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The Domino Effect

Duncan Swift

Many of you will be familiar with the term ‘domino effect’, otherwise referred to in the Oxford English Dictionary as "the theory that a political event in one country will cause similar events in neighbouring countries, like a falling domino causing an entire row of upended dominoes to fall". But what does this have to do with insolvency?

In England and Wales alone, the Insolvency Service recorded 16,502 company insolvencies throughout 2016. However, the impact of those insolvency procedures is felt further afield than these corporate failures, with the squeeze on cash flow filtering its way down the supply chain as a result of late and non- payment. For each company failure there will be a number of suppliers, employees and stakeholders also falling victim as a result of this domino effect.

The introduction of The Insolvency (England and Wales) Rules 2016 on 6th April 2017, seeks to reduce these effects and increase returns to creditors with a major overhaul to the familiar Insolvency Rules 1986, which have been in force for some 30 years. The new insolvency rules will frankly drag the insolvency profession kicking and screaming into the 21st century.  

Whilst electronic messaging was around in 1986, it was not widely used as a means of communication and certainly not by office holders (e.g. administrators, liquidators etc. depending on the insolvency procedure). Over the years, many of my more senior colleagues have told tales of the hammer and chisel used to set their words in stone, whilst others have fondly named their (imaginary) carrier pigeons, all allegedly required before the introduction of computers and Tim Berners-Lee's World Wide Web in the early nineties (insolvency professionals may be seen as the grim reapers of the accountancy world, but they do have a sense of humour). The overhaul seeks to modernise procedures in order to accelerate communication, reduce costs and hopefully reduce the professions carbon footprint. Key changes include:

Electronic communication

There will be more scope to use e-communications by the lifting of certain restrictions and limitations.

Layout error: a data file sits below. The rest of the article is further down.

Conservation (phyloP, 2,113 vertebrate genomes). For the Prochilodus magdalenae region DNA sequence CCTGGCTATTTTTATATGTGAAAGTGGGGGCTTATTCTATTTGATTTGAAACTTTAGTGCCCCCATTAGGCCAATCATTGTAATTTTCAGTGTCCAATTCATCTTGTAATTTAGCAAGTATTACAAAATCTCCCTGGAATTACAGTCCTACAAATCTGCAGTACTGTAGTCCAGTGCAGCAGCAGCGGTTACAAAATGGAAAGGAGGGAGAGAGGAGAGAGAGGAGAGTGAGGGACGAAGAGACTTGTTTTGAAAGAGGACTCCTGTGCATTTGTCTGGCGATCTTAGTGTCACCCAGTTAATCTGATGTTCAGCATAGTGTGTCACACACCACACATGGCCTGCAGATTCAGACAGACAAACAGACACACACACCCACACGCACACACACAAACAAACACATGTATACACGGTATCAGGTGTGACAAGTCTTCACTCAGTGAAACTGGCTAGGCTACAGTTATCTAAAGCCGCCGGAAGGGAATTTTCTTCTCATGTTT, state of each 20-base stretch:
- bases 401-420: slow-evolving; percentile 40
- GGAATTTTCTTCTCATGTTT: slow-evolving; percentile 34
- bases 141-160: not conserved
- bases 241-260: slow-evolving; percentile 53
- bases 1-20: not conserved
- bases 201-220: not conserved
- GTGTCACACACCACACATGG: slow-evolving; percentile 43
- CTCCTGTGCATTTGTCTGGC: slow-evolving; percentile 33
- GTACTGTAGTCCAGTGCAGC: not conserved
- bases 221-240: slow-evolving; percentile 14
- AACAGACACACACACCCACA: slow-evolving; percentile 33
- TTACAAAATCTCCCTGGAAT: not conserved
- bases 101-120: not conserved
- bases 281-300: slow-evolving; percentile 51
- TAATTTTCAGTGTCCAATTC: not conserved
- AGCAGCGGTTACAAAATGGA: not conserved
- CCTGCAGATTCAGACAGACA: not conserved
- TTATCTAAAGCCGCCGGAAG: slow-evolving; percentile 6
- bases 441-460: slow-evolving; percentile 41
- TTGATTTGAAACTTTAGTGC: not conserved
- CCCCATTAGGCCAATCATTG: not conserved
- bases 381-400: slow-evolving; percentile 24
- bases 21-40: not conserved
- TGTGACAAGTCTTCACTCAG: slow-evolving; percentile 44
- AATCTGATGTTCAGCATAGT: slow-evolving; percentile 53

2. The use of websites

Whilst many insolvency professionals, including Moore, have in recent years sought to make progress reports and similar communications available to creditors from online portals, the new rules make this option more readily available (subject to certain exceptions), reducing paper usage along with the strain on the poor postman’s back.

3. BREAKING NEWS.....the removal of physical creditors meetings

Physical meetings have effectively been abolished unless specifically called for by the creditors under the "rule of ten": ten percent by value of creditors; ten percent in total number of creditors; or, ten individual creditors. Holding meetings can be a costly business in both time and expenses, which ultimately has a knock on effect on the amount available to distribute to creditors.

Alternate decision making processes such as deemed approval and virtual meetings are also available to engage creditors, without the need to take valuable time out of their day to travel to a physical meeting.

4. The ability to ‘opt out’

Communication with all creditors has historically been a statutory requirement of the office holder. However, the new rules enable creditors to opt out of future communications, reducing the time and expense incurred by both creditors and the office holder in dealing with communications.

Whilst there are many other changes for the Restructuring & Insolvency team to face upon the introduction of these news rules and arguably more head scratching when interpreting them, the changes will certainly help us toward becoming a paperless office.

If your company is experiencing a squeeze on its cash flow through this domino effect as a result of an insolvent customer and/or customer late payments, contact the Southampton R&I Team on 023 8033 0116.

-Dawn Sherin